Our Lady of Lourdes’ four-legged therapists

Our Lady of Lourdes’ four-legged therapists

Photo by James A. McBride
Our Lady of Lourdes Medical Center, Camden, held a “pup rally” for the therapy dogs from Tri-State K9 Response Team who regularly visit Lourdes’ patients and their visitors, and the medical center staff. Above, some of the therapy dogs and their handlers pose for a photo.

CAMDEN — Obviously the class clown, Damien, a longhaired dachshund, broke out of line during the group photo and hurried on his stubby dachshund legs to snatch a toy from Skeeter, a 70-pound golden retriever.
Skeeter was unperturbed, as were all the other dogs who attended the “pup rally” at Our Lady of Lourdes Medical Center, Camden, on Aug. 22. Trained to be calm, Damien and Skeeter and all the others are therapy dogs, brought to the medical center each week to provide emotional support to patients, their families and staff.
The breeds ranged from the sturdy and muscular, like the 90-pound bullmastiff named Abigail — she wore a tutu because she is commonly mistaken for a male – to small dogs that looked like plush toys, such as Koji, a chihuahua-maltese mix.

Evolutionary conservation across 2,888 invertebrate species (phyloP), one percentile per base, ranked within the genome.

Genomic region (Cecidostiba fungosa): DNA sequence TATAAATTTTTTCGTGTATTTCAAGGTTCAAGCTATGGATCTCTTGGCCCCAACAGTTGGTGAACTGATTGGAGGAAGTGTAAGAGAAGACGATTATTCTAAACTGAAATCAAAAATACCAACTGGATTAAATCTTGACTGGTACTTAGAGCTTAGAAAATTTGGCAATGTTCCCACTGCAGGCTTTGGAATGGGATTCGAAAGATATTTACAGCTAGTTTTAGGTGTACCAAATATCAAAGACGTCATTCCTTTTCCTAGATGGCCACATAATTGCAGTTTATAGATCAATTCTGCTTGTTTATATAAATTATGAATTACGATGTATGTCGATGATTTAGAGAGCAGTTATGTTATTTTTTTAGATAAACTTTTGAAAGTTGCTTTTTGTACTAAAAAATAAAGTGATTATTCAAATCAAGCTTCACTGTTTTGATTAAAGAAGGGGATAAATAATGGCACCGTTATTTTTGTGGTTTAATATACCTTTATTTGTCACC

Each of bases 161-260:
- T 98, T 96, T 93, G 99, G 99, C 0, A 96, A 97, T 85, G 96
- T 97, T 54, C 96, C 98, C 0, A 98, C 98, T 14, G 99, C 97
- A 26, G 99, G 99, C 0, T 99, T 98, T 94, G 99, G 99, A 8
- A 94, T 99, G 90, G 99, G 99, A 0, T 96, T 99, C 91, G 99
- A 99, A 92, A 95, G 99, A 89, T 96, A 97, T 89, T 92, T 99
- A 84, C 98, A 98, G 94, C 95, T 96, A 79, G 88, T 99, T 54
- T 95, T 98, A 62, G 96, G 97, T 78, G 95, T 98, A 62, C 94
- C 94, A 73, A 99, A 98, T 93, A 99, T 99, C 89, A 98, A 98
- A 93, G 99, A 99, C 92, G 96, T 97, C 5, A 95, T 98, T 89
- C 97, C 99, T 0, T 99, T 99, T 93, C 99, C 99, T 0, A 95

The dogs all share two characteristics. One is they are exceedingly gentle and highly trained (even Damien.) Imagine being in a room with more than a dozen dogs and not hearing a single bark, whine or growl. No tangled leashes, no unwanted sniffing or licking.
Secondly, calm as they are, all the dogs are gluttons for affection. They enjoy being petted by anyone and everyone, and for as long as possible.
For many of the handlers, who belong to the non-profit organization Tri-State K9 Response, Lourdes is only one of the places their dogs bring comfort to people.
“We respond all over the country, as well as locally,” said Peggi Breuninger, who brought Alma, her Great Dane, to Parkland, Florida, a week after the high school shooting that left 17 people dead in February.
“Kids at that age, teenagers, don’t want to let their emotions show. Having the dogs there provides comfort,” she said. “Then they start talking.”
Ruth Osman brought her a golden retriever, Kelsey, to Parkland and also to Paramus, N.J., the site of a school bus crash in May. She said dogs offer “unconditional love” and recalled a student saying, “We like having the dogs here because they don’t ask all the questions the therapists ask.”
As a Lourdes patient reached out to pet Raven, a goldendoodle (a golden retriever and poodle mix), the dog moved closer. The dogs are trained to lean toward patients in wheelchairs so they don’t have to reach far.
“This is what God put him here for,” the patient said, petting Raven, who calmly soaked up the attention.

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